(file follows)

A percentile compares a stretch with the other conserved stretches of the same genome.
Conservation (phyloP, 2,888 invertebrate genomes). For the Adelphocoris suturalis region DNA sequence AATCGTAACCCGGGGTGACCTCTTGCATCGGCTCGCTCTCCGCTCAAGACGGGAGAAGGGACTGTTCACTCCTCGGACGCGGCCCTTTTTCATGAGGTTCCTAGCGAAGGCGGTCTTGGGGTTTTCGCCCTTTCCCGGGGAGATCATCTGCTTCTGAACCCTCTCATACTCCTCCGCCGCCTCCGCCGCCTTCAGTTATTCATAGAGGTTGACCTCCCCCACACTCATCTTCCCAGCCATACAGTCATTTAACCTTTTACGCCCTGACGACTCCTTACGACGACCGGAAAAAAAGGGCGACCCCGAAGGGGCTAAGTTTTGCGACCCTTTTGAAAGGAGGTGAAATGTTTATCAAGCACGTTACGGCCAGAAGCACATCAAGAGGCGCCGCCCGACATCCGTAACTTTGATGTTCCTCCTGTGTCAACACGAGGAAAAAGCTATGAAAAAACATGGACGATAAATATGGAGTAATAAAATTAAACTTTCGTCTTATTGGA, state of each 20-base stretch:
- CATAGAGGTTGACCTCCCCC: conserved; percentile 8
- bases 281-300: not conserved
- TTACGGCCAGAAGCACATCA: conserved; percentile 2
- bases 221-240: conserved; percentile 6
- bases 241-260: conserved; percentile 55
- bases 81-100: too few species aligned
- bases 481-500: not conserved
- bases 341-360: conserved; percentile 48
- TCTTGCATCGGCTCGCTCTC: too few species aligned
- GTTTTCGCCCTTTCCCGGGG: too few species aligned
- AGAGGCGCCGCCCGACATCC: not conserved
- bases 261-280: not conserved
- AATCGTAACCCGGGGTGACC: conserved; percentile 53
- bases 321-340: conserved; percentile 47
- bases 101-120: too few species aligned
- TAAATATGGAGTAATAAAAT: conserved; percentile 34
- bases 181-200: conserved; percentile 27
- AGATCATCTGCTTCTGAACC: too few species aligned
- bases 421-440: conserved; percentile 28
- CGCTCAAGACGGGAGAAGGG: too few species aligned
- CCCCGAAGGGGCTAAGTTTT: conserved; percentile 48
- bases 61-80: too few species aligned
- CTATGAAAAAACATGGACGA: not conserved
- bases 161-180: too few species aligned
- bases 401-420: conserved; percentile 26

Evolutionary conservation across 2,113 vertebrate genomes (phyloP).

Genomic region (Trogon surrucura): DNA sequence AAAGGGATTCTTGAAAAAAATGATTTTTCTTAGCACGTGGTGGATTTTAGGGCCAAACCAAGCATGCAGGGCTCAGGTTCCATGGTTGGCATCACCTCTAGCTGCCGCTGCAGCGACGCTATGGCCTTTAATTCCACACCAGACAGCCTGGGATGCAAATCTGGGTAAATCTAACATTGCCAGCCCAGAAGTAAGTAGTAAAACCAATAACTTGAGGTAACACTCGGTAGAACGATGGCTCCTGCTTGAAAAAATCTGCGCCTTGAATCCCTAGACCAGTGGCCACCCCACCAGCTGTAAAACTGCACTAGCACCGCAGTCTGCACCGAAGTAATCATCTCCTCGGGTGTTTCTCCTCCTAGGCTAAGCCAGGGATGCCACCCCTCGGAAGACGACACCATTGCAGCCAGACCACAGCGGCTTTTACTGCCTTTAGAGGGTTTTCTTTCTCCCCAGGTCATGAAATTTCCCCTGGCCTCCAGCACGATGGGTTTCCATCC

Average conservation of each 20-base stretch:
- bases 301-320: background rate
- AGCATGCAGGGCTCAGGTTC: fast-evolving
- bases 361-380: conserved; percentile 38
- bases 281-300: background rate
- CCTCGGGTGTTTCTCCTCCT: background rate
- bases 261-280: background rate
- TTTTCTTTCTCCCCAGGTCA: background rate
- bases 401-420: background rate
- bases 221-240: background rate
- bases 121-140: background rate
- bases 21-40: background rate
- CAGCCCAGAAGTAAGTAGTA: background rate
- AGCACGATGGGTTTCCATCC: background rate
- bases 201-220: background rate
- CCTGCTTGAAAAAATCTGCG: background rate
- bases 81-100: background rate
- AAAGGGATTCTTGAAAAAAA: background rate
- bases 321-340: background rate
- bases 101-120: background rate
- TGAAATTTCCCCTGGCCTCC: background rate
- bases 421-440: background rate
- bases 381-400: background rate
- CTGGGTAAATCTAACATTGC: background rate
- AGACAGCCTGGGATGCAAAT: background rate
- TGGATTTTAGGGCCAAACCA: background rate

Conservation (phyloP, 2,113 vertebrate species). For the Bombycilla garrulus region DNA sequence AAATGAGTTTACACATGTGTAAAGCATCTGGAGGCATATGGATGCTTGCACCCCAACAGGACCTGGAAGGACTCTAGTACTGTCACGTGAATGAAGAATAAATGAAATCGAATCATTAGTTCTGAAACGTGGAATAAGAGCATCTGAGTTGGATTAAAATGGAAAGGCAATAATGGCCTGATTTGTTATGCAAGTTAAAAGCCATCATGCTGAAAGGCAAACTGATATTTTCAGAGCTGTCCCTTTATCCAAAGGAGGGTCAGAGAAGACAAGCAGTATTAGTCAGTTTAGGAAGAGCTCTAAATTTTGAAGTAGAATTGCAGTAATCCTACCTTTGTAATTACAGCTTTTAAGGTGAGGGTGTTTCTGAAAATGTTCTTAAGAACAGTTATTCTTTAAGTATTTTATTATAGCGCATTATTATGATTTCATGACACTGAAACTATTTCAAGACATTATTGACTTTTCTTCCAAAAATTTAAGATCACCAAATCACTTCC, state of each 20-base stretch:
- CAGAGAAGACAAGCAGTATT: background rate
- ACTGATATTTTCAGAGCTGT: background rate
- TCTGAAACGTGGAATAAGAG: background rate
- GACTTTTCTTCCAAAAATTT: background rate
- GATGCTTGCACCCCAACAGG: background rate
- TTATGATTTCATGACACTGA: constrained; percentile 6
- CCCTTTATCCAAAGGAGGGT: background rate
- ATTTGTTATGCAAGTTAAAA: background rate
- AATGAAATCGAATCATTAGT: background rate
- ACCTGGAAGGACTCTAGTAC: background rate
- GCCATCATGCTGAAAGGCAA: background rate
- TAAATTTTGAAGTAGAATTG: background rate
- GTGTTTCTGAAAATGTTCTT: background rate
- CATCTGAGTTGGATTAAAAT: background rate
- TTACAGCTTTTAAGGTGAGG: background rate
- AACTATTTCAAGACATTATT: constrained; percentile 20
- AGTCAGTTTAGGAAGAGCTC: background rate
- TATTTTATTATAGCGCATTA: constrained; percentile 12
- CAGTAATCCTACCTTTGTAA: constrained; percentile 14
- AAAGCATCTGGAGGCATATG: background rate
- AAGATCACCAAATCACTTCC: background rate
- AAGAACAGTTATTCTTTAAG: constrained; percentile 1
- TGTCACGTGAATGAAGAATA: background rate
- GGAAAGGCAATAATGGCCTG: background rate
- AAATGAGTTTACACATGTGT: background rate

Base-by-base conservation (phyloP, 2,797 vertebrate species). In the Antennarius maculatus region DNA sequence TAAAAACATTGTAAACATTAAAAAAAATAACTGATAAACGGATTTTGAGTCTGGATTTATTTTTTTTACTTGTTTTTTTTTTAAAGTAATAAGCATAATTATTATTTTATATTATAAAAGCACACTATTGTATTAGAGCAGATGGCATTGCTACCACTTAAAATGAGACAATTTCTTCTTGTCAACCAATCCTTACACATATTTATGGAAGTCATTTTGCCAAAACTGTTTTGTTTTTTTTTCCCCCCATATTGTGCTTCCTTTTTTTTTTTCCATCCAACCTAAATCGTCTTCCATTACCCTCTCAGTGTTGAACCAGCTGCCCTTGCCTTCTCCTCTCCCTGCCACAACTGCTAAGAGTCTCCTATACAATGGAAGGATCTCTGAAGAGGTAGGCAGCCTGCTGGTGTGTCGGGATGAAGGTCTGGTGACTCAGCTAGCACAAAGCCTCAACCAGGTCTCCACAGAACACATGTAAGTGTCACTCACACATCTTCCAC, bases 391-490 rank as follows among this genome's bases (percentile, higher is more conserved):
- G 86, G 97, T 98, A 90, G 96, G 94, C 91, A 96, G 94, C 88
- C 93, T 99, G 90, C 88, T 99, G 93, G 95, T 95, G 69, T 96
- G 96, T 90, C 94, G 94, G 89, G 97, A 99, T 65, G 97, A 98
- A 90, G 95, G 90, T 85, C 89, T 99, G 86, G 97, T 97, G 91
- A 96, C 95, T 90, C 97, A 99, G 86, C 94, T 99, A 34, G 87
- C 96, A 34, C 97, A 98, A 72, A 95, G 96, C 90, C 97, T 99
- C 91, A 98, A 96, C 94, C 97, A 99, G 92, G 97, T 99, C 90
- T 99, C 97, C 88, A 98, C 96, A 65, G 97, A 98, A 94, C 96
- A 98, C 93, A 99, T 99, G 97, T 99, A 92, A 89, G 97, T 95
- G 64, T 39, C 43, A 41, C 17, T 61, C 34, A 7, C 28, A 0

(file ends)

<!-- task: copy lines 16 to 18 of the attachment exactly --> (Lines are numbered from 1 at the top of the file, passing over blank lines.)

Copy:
- bases 321-340: conserved; percentile 47
- bases 101-120: too few species aligned
- TAAATATGGAGTAATAAAAT: conserved; percentile 34